There are a diverse range of investments eligible to be held in the Innovative Finance ISA wrapper. Emily Perryman unpicks the market for investors…
The Innovative Finance ISA (IFISA) market has come on in leaps and bounds since its creation in 2016, giving investors even more choice over how they invest in peer-to-peer lending.
With more than 40 versions of the P2P tax-free wrapper currently in existence, there is no one-size-fits-all IFISA for investors. From different types of loans and risk-return levels through to a choice of manual or automated lending, the abundance of product options means investors need to think carefully about which IFISA is right for them.
“Although the IFISA may be seen as being the same product, each IFISA is wholly unique,” says Filip Karadaghi, managing director of LandlordInvest. “The IFISA is basically a microcosm of the wider investment universe, incorporating features of the major asset classes including equity, debt and real estate.”
The level of choice in the IFISA market can be bewildering at first. Providers such as Zopa and Lending Works offer consumer loans, whereas platforms like ArchOver, Funding Circle and Growth Street focus on business loans.
Relendex and Proplend are among the providers offering property loans, and there are also platforms that target niche sectors like litigation funding and green energy. Advertised returns range from around four per cent a year at Zopa right up to the low- to mid-teens at the likes of CapitalRise.
Minimum investment limits vary from £1 at Assetz Capital, to £10 at Loanpad, to the full annual ISA allowance of £20,000 at Folk2Folk, the local and rural business lender. Some providers require investors to manually pick individual loans themselves while others offer automated lending, whereby investors’ money is automatically invested across a range of different loans.
“Anyone considering investing in an IFISA should always do their due diligence and make sure they understand what they are actually investing in,” says Charlie Taylor, head of Octopus Choice. “There is huge variety among P2P providers, both in the type of underlying assets they lend against and the level of returns that are targeted.”
When comparing the different IFISAs on offer, investors need to keep in mind their individual circumstances – this includes their risk profile, financial goals, level of wealth and investment experience. “To start with they should be clear about what it is they’re looking for in terms of target return, balanced against their appetite for potential losses,” says Taylor.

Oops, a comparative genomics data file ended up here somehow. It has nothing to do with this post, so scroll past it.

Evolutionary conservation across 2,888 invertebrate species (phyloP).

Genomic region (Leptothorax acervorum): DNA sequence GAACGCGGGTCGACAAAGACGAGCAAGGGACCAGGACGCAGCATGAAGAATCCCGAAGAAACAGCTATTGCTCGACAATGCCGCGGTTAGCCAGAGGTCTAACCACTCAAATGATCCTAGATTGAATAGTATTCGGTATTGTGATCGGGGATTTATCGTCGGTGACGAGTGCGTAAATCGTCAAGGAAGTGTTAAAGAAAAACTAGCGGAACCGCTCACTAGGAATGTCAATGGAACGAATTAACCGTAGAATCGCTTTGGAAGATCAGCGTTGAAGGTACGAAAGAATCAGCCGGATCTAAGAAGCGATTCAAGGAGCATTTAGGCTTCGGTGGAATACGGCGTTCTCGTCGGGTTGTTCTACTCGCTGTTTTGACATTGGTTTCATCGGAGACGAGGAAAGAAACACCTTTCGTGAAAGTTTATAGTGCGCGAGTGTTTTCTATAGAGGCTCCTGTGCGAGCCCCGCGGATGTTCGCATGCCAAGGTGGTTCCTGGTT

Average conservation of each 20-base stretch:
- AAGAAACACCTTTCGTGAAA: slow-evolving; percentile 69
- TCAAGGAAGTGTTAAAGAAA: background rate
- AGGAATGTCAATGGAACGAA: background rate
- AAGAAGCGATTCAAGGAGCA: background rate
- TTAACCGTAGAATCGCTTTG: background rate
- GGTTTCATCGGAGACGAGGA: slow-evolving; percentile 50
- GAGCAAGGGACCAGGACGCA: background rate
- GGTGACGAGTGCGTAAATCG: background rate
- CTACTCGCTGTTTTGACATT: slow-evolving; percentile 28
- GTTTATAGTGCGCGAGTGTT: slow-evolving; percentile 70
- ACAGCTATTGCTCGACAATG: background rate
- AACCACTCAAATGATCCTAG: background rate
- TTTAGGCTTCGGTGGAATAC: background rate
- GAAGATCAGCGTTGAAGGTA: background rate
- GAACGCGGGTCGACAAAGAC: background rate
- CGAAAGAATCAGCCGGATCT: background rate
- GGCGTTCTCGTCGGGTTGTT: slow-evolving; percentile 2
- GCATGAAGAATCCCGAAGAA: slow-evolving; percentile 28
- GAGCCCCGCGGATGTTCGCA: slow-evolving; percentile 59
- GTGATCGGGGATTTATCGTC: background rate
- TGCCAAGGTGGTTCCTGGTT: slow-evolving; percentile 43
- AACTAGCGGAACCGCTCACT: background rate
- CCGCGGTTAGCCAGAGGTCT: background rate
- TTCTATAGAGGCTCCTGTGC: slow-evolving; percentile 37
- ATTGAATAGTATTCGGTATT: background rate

“It’s also good to consider how involved you want to be in selecting your loans and managing your portfolio, or whether you’d prefer for that to be done for you by the platform. Once you’ve considered all those factors, it becomes much easier to take a look at the market and understand what matches your needs most closely.”
Typically, the IFISAs offering the highest returns have the highest level of risk and are likely suited to wealthy, experienced investors. LandlordInvest, for instance, which offers returns of up to 12 per cent on residential buy-tolet and bridging loans, targets high-net-worth individuals and sophisticated investors. “We also have restricted investors, but they form a small part of the total investor base, around 10 per cent,” says Karadaghi.
“Indeed, I believe that our IFISA product is better suited for investors that have substantial investing experience, understand the risks and the underlying asset class, and are able to exercise prudent diversification themselves.”
Karadaghi suggests investors who have little to no experience start on a limited scale with the ‘big-three’ P2P platforms – Zopa, RateSetter and Funding Circle – to learn how P2P investing works prior to considering more specialised platforms.
“These require considerably more experience and knowledge of investing, although potentially offering better risk-return characteristics,” he explains. Zopa says its two IFISA product options, which offer returns of between 3.4 and six per cent, are targeted at investors who want to make a reasonable return on their investments over a medium term of five years. “Our IFISA offers a viable alternative to stocks and shares, and is aimed at investors that want to diversify their portfolio and are happy to take capital risk,” says Zopa’s P2P chief executive Natasha Wear.